We should do more than just say ‘thanks’
Last week, winter weather took our state by storm. Parents were stranded at work, motorists stranded on the roadways and children stranded at school. Across the south, people walked miles in the snow to get home while others slept in the aisles of stores or on the floors of their offices.
Despite terrible weather conditions, friends and neighbors went above and beyond to help make sure everyone was home safely — people with four-wheel drive drove neighbors home and pulled vehicles out of ditches. Others offered food, beverages and a place to stay well into the night.
But amidst all of this chaos, 11,000 students spent the night at school Tuesday night. Hundreds more were still at school on Wednesday afternoon. Teachers and support staff stayed with our children and kept them safe, warm and fed while their parents were unable to get to them. Teachers, administrators and support staff sacrificed time with their own families to protect ours.
Amidst all of this chaos, first responders worked around the clock to get people home safely and mitigate the storm damage. Police, firefighters, paramedics and nurses took on double and triple shifts to take care of our loved ones during a time of crisis.
A doctor walked miles in the snow to perform a life-saving surgery, a 911 operator talked a husband through delivering his baby in a traffic jam, and hundreds of police officers and firefighters saved stranded motorists from walking home in the snow and ice.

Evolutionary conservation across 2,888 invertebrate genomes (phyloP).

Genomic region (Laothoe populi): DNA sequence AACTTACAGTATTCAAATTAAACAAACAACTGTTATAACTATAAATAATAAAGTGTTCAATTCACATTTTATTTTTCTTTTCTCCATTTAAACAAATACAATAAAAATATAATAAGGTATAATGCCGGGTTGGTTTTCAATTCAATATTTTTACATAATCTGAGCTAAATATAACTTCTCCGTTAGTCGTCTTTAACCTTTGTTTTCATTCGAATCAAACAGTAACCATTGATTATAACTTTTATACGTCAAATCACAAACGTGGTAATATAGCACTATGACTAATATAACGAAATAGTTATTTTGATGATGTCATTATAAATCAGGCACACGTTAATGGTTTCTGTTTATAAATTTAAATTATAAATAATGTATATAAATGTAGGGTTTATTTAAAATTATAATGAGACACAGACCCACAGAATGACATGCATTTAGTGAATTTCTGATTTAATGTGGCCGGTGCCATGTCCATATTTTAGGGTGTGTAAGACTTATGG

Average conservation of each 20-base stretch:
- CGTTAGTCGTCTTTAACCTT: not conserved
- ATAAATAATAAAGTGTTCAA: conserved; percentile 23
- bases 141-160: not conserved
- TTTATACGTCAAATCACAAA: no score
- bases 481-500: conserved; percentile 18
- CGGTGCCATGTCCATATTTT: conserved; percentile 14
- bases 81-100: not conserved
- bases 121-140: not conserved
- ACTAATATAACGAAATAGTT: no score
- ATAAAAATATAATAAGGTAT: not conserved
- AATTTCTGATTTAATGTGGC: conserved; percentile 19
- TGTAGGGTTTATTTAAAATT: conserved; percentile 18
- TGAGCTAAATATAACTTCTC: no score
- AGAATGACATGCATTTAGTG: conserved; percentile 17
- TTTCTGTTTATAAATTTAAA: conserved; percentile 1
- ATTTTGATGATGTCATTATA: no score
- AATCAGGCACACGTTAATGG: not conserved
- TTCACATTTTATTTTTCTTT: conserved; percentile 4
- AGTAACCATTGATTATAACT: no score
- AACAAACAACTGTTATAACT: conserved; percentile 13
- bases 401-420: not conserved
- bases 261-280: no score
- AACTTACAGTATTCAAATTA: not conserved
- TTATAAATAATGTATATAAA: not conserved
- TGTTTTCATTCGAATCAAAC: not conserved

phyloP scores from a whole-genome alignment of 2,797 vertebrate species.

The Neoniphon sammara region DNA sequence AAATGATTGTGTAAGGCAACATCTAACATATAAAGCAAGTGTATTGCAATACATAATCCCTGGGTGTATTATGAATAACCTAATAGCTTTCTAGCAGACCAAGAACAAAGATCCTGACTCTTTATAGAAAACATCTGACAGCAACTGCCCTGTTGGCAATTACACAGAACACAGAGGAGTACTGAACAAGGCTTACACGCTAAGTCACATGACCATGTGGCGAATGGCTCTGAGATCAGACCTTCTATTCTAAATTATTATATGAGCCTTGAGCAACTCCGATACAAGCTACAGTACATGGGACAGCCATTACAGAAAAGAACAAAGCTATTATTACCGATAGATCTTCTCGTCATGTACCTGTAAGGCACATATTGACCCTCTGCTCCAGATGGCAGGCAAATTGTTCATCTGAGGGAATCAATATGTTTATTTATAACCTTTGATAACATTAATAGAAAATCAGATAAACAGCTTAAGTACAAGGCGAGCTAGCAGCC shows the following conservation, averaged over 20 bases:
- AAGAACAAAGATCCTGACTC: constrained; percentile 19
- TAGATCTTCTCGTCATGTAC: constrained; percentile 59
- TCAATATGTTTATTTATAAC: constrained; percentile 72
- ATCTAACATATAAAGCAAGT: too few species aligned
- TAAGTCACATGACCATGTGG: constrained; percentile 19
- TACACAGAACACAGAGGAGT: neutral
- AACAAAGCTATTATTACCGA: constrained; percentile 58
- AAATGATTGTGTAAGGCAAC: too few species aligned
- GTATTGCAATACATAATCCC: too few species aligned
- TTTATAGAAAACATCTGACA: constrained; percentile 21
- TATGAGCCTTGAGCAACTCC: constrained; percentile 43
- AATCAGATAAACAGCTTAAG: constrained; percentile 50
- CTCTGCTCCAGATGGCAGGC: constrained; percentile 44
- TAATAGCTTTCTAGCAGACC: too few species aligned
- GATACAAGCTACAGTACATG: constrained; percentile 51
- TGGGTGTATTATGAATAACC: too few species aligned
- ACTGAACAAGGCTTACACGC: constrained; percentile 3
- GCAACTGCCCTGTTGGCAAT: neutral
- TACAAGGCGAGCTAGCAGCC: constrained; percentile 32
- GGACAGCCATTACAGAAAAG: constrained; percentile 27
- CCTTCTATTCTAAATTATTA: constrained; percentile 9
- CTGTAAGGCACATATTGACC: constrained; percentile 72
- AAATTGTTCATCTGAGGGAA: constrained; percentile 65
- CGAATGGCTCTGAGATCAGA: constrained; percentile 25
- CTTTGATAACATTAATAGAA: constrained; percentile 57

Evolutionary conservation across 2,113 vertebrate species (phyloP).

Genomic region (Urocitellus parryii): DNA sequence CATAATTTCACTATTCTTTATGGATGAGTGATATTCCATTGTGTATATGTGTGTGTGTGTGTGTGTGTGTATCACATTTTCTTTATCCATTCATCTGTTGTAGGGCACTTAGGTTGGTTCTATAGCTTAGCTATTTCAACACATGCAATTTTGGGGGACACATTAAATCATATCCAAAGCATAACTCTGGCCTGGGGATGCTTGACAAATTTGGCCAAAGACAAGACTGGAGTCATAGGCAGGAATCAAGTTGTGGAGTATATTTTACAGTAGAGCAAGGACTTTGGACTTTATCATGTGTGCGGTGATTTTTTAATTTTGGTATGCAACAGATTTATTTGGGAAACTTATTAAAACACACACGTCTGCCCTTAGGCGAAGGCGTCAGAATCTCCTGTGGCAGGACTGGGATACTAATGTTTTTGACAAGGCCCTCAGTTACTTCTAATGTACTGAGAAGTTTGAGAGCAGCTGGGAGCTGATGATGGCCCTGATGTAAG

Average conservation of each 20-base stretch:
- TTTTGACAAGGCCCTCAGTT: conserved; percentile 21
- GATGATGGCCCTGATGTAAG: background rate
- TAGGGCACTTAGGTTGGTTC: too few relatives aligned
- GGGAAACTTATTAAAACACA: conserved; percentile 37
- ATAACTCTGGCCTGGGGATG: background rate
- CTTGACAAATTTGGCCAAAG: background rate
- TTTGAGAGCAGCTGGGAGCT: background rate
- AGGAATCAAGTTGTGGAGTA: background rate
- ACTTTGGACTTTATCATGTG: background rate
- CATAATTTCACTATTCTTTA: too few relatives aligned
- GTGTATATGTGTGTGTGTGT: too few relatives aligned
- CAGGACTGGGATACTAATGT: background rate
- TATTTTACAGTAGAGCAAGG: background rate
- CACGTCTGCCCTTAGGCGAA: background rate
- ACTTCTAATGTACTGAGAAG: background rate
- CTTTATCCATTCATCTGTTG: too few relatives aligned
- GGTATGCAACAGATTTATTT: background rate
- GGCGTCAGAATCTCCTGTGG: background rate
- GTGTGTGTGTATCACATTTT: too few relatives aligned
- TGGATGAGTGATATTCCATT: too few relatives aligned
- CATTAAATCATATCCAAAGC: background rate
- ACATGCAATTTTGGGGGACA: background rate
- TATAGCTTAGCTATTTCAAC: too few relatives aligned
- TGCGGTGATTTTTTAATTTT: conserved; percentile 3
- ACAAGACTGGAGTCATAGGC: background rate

The Republican supermajority was quick to pass a resolution thanking educators and first responders for their service, but I think we can do more than put words on a page.
Teachers and state employees are making less today than they were two years ago, yet they’re being asked to do so much more with fewer resources.
The 2 percent pay raise teachers received last year wasn’t much of a raise — it merely put back some of the 2.5 percent we cut from their pay in 2011 and 2012.
The Republicans know it’s an election year, so they’re not going to speak out against a pay raise. They’re promising two percent for educators and four percent for state employees if they can find the money.
I think we can do better.
Our educators and state employees deserve a six percent cost-of-living pay increase. They deserve to be paid like the dedicated professionals they are, not treated like a discretionary line item in the state budgets.
They have proven they are committed to our safety and wellbeing — it’s time we commit to theirs.